whippets

    Photo by evil erin (Flickr)

    3. Sniffing glue or paint. Teenage abuse of inhalants is the cause of approximately 100-125 deaths in the U.S. each year. In addition to glue and paint, other household products used to get high have included gasoline, lighter fluid, shoe polish, hairspray and sniffing markers. Whippets and poppers fall into this category. The toxic vapors or fumes from these products starve the body of oxygen, which causes damage to the brain and nervous system and sometimes leads to death. Long term use can affect basic actions like walking, bending and talking. Although inhalants are legal when used for the intended purpose, the misuse of inhalants to get high is illegal.

    4. Using nutmeg. Nutmeg contains myristicin, which is a compound that has mind-altering effects such as hallucinations or a sense of euphoria when ingested in large quantities. The teenage trend involves ingesting a bunch of nutmeg by snorting it, smoking, drinking or eating it to induce an altered state. The side effects may include  convulsions, nausea, upset stomach, vomiting, dehydration, dizziness, drowsiness and depression.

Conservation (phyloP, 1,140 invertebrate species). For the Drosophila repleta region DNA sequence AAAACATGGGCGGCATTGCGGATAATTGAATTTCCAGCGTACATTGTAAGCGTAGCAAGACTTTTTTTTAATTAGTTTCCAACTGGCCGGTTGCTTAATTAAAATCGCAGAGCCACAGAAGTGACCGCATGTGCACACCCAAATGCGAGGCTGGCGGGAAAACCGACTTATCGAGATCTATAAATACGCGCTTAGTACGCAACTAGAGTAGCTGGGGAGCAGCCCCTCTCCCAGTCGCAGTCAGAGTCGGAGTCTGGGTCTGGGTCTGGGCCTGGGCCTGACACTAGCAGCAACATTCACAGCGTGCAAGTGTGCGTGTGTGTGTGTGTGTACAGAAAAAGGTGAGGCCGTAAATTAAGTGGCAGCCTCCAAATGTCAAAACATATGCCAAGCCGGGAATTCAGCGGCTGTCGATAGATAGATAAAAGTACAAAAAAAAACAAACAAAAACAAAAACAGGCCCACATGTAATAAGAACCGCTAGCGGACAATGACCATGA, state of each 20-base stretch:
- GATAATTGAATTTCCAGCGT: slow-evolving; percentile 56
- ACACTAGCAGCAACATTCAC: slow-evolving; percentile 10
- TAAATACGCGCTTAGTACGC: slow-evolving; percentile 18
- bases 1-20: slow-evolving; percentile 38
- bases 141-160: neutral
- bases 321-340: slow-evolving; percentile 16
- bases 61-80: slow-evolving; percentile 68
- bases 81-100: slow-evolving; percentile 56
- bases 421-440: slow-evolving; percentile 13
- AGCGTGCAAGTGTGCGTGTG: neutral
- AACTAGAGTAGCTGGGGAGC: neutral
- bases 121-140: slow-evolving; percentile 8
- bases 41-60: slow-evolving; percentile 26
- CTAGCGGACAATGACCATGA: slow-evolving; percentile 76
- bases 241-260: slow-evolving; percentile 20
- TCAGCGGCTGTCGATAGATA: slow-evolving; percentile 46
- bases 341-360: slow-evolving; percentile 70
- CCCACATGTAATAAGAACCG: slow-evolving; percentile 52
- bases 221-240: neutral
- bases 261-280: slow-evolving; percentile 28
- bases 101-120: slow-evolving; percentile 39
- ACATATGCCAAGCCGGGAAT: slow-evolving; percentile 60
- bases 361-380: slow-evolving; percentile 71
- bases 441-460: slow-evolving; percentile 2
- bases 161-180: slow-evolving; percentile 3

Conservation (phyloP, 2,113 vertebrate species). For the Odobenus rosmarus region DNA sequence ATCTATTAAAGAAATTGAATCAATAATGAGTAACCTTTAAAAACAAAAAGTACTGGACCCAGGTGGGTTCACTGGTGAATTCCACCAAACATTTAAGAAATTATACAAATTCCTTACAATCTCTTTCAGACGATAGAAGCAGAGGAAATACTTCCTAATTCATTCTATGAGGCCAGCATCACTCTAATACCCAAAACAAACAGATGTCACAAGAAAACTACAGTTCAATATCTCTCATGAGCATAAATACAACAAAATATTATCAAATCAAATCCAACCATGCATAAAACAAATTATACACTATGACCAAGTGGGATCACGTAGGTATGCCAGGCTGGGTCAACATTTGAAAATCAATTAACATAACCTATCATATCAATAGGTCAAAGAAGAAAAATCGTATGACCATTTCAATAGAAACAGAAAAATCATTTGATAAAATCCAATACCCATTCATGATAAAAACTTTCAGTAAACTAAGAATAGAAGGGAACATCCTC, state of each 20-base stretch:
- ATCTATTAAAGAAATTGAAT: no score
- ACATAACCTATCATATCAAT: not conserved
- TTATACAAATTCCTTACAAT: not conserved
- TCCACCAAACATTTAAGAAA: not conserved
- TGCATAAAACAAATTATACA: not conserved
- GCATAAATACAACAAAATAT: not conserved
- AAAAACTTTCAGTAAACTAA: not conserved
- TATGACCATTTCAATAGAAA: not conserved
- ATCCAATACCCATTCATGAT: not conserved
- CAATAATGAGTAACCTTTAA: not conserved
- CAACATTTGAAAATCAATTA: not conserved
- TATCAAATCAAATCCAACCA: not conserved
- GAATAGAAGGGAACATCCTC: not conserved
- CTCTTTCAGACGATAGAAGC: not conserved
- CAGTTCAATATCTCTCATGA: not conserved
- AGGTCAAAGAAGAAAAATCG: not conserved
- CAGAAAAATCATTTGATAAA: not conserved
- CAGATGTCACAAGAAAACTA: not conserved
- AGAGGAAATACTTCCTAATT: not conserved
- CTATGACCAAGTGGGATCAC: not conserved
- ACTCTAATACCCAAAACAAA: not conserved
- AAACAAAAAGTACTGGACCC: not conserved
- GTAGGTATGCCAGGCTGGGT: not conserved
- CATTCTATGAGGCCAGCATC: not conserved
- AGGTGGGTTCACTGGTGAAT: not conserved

5. Truth or dare? The cinnamon challenge became a trend thanks to videos going viral of teens attempting to swallow a spoonful of cinnamon without any water for 60 seconds. Although there is no intention to get high, those susceptible to “dares” are getting easily roped into the challenge. Health professionals are warning teens and others to not partake in this fad as there is potential for serious respiratory damage.

    6. Caffeine overdose. Yes, you can overdose on caffeine. Like the cinnamon challenge, the MiO Energy challenge has gained attention thanks to YouTube. MiO Energy is a liquid enhancer. It comes in a small bottle that contains 18 servings in which you just squirt a small amount (half a teaspoon) into water. Each serving contains 60 mg. of caffeine. Downing part of or the whole bottle has led to caffeine overdoses. Students at school have had to visit the nurse’s office and some ended up at the emergency room. Side effects from an overdose usually include nausea, shakiness, headaches, high blood pressure, increased heartbeat, heart palpitations and in the worse case scenario cardiac arrest. Many high schools and colleges have banned energy drinks on campus because of the effects of caffeine.